This is the location of the podServe blog posts published up to June 2015.

Welcome to the podServe blog, a selection of tips, tricks, comments and various other ramblings on the topic of CD ripping, digital music, streaming and all the things that go right and wrong in being entertained.

Sonos Solved by Support Superstar

It's a few years since the name Sonos crept into my business vocabulary. It is very much the home audio system of choice for our clients who want music all round the house. For most of our works its been an absolute dream, we convert our clients CDs, load the digital files into their iTunes library, Sonos picks up the tracks from there.

Happy iTunes, happy iPod, happy Sonos - everyone's happy.

From time to time though it does go wrong, so a couple of times I've had to reinstall the Sonos computer controller and reboot the music library. And in one notable case our client's system just stopped working. Anyway yesterday we were called in to sort out the pesky Sonos, once and for all. Three hours into the task and not getting very far I did more digging around the main Sonos website and found mention of support over internet chat. I crossed my fingers and hit the button. A few minutes later I was chatting to Gordon.

Gordon is my hero.

One of the things I found out is that Sonos has a diagnostic facility. Using the main controller facility you create a file which you send to Sonos. As the file is submitted you get a code number, I sent that to Gordon and in a few seconds he had some suggestions. With his help we got the malfunctioning hand controller back working, loaded the latest software in the main Mac, updated the software in four of the five Zone players. In a few moments of joy I blasted some Bach over the rooftops of London.

Along the way I learnt a few mini-lessons that I think will help me should we be faced with this knotty problem again. First, update the controller software running on your PC or Mac. Then use that to load music into the Sonos library and maybe link into internet radio stations. Make sure that works properly.

Second, tackle the nearest Sonos device first. This is the unit that has to be hard wired to your router. Its should be an easy matter to press the mute and volume up button which reboots the unit. Check with the Sonos desktop controller to make sure this unit has been found. I'd also suggest moving the Sonos off its default channel, I think I put this on 1 rather than 6.

Sonos runs its own network in which each Zone Player links to the next. It doesn't matter how well your home wireless network works, how good the signal is, Sonos ignores this and does its own thing. Sadly its own little world can be screwed by your home mobile phone, the baby alarm or a radio doorbell. Hence try to get it away from any likely source if interference. Having got the first Zone Player working move onto the next closest because that's daisy chaining the network around your house.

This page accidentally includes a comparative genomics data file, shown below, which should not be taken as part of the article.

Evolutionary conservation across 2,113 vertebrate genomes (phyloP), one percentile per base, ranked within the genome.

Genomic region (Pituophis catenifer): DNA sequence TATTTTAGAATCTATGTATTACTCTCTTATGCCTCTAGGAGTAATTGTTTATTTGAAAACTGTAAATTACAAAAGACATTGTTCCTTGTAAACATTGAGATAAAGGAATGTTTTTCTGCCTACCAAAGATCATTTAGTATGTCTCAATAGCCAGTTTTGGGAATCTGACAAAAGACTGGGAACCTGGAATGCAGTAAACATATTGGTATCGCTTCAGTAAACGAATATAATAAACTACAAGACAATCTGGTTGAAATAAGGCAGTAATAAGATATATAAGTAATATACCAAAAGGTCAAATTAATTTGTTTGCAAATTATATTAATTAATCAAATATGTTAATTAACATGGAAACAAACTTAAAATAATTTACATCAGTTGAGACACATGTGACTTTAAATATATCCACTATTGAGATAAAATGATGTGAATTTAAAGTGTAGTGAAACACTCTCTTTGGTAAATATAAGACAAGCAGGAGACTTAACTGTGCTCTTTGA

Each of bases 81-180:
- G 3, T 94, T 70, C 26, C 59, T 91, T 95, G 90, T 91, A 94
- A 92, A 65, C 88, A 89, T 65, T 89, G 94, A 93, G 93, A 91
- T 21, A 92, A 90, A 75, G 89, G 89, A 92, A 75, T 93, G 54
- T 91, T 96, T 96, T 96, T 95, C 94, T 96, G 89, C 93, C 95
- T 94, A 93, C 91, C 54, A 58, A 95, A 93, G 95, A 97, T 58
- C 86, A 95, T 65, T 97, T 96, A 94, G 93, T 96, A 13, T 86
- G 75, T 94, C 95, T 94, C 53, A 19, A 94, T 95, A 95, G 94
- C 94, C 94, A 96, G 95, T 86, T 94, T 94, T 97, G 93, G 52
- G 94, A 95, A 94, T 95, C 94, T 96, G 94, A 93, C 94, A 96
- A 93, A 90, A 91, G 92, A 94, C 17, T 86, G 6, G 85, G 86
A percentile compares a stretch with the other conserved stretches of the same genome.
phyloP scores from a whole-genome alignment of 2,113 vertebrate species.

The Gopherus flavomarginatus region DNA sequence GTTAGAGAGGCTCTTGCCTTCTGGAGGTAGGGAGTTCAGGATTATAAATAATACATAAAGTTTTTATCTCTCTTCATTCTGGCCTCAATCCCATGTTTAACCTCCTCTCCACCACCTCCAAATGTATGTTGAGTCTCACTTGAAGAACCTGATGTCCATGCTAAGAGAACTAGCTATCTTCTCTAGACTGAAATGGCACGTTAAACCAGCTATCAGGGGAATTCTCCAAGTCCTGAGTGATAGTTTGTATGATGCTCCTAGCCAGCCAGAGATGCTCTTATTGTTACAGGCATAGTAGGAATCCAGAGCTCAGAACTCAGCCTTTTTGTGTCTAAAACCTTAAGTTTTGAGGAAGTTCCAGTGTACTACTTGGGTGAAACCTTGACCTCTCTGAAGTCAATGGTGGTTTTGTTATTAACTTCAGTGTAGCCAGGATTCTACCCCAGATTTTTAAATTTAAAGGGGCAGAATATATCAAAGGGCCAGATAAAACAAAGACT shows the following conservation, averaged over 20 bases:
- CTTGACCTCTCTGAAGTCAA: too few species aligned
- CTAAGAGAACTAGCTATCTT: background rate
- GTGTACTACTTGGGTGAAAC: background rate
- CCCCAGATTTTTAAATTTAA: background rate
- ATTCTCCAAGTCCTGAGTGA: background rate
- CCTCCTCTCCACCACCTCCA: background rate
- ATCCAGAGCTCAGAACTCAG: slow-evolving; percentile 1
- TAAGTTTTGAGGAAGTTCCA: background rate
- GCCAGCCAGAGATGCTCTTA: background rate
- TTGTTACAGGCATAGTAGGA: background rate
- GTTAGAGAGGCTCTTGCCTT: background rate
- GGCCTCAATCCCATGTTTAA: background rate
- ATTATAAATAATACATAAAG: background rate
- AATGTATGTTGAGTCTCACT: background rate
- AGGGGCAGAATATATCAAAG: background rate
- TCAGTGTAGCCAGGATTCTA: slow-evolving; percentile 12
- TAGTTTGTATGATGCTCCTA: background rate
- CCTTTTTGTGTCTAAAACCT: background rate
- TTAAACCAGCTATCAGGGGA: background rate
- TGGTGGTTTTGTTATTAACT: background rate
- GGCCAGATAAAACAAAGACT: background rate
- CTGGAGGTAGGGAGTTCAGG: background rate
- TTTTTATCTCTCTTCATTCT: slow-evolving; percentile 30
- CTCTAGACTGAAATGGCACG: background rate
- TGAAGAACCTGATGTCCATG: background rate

This is what we did, progressively updating each Zone Player software as we went. We also updated the software in the handheld Sonos controller. Having spent a couple of hours getting to this stage we hopped round the house in minutes setting the other three units. When we got to the last unit we could see where the problem was - simply no signal this far down the house. On previous visits we'd started here and tried to solve this unit's malfunction, obviously a hopeless task that was never destined to work.

We were left having to explain only one thing to the client. Why did it work originally and not later? Well, Zone Players are brick like units. They don't look great on display in a very well decorated house so my client had them tastefully put away in purpose built cupboards with nice, close fitting doors. Add soft furnishings, carpets, rugs - the signal that rattled round the empty house just gets soaked up in a furnished home. So the final part of the solution has to be installing a Sonos Bridge unit, this doesn't play music but it boosts the signal, I hope, enough to reach the far rooms of the home.

Thanks Sonos, I understand. And thanks Gordon, wherever in the world of Sonos you may be.
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